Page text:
Summer may be just around the corner, but we still know there are a few more homework assignments of the year. This may cause your any child much grief but may be especially more frustrating and at times, challenging for a child suffering from ADD (attention deficit disorder) or ADHD (attention deficit/hyperactivity disorder. It is important as a parent to take the appropriate steps in the beginning of the school year to ensure any homework troubles are kept to a minimum throughout the school year. There are many things to keep in mind this summer to ensure a successful year, main thing to remember is to be well-planned and organized to help minimize any frustration your child may experience. You should consider seeking the advice of an ADD or ADHD professional for your needs.
You’ll want to address two extremely important places associated with your child: home and school. Many times children with ADHD may forget to bring their books home, so try working with the school to get an extra set of books to keep at home (this may also relieve your child of the stress or pressure they may put on themselves that can be heightened if they forgot an important book). When doing homework, try to have a quiet time at home; we’re talking about no television or any other media devices that can distract your child. Try to also stop any of your social interactions during this time as well, text messages and phone calls included, this time is about your child and working together. Try to schedule a set time for homework, this will help with order and routine for your child (and you as well). Also try to break assignments into sections so there is never work overload or too much going on at one time for your child. Remember to stay organized in order to provide your child with the best environment and work flow.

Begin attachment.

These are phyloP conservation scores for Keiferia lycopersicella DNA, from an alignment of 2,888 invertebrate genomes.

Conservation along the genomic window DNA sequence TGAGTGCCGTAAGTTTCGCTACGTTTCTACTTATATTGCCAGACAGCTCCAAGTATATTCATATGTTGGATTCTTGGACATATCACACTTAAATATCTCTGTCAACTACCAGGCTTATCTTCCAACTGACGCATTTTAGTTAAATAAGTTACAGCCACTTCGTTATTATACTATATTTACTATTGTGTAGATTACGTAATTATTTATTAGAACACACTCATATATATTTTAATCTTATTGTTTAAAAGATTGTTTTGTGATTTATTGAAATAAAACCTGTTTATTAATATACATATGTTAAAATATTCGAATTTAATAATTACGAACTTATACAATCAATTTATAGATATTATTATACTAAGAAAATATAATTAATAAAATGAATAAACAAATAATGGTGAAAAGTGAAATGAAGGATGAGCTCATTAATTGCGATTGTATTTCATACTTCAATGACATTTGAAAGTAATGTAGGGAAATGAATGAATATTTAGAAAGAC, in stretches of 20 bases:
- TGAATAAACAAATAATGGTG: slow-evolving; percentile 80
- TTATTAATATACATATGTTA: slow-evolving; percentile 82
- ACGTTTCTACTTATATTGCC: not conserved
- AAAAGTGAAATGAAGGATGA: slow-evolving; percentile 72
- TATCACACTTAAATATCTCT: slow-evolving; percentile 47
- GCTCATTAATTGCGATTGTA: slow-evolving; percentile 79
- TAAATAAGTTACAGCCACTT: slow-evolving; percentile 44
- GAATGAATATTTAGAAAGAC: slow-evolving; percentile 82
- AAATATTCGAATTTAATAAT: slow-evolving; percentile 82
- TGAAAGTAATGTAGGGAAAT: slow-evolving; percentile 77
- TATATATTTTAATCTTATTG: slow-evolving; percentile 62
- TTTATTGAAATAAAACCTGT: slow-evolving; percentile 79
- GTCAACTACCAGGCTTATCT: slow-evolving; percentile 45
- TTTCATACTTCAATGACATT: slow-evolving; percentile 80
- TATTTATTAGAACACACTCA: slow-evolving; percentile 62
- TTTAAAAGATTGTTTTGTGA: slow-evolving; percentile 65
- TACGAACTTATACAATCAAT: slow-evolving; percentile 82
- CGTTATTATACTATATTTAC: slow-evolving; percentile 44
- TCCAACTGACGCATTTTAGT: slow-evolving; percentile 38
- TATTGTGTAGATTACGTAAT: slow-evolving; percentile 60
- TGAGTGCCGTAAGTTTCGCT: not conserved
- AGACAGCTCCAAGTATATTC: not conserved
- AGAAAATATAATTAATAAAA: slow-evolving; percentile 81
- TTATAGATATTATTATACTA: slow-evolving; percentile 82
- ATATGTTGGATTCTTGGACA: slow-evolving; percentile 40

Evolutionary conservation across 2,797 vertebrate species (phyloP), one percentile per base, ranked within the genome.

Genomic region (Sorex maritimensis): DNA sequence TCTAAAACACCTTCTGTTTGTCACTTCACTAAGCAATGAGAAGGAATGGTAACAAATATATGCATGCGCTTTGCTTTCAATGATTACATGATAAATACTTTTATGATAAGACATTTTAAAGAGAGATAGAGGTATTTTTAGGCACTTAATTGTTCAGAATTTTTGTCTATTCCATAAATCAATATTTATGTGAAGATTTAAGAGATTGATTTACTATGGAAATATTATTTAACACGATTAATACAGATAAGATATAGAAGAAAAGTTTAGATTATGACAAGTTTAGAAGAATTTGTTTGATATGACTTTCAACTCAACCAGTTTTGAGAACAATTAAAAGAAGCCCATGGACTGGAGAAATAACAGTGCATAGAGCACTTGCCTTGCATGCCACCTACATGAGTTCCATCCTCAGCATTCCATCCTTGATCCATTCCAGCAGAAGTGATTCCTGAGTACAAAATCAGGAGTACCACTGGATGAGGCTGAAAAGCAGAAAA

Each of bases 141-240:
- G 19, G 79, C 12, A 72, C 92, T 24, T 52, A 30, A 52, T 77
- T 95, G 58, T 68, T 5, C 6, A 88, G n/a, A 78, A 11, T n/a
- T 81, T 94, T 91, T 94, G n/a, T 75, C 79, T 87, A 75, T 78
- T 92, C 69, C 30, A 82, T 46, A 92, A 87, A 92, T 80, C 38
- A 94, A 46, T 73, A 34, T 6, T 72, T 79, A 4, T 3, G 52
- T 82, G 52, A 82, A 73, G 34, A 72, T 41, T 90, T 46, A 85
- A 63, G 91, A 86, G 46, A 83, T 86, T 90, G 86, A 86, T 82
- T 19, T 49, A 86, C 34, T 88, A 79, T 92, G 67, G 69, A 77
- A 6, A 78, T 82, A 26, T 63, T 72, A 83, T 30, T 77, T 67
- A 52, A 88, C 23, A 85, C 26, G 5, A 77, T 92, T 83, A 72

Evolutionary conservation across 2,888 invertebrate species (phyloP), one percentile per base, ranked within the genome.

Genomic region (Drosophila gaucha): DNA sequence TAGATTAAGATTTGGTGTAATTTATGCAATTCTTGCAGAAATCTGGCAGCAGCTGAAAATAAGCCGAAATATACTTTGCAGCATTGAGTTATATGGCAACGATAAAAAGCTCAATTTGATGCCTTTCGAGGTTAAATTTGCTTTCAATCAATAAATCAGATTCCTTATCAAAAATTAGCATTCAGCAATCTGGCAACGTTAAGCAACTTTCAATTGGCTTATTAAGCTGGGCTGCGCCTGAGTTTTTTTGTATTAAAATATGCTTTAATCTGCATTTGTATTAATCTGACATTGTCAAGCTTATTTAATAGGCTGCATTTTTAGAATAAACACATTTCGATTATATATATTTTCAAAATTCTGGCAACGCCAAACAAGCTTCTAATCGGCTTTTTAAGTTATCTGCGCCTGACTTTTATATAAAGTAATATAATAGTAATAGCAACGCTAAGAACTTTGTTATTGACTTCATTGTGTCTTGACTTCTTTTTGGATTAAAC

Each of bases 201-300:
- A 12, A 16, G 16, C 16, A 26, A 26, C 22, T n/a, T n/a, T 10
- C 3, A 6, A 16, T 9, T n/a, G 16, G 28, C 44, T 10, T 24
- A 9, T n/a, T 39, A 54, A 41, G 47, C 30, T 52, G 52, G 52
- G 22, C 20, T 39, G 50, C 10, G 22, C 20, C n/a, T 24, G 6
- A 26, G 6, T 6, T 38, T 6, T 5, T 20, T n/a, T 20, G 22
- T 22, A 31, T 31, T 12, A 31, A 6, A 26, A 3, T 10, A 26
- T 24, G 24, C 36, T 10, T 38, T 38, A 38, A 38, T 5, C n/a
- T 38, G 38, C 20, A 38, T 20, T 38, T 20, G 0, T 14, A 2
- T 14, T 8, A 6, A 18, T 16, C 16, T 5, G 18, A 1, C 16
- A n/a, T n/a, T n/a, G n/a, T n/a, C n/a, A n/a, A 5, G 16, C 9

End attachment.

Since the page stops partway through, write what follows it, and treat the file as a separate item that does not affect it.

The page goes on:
In the beginning of the school year try to meet with your child’s teachers to discuss what their expectations are regarding homework assignments, it will be extremely helpful to get on the same page. If possible, try to get an advancement of homework assignments (even on a weekly bases can help your prepare and organize). Always remember to communicate with your child’s teachers on a regular basis to check the progress of your child. Stay involved, we know it can get tiresome and demanding, but there are many people out there willing to help you and your child get through any difficult challenges.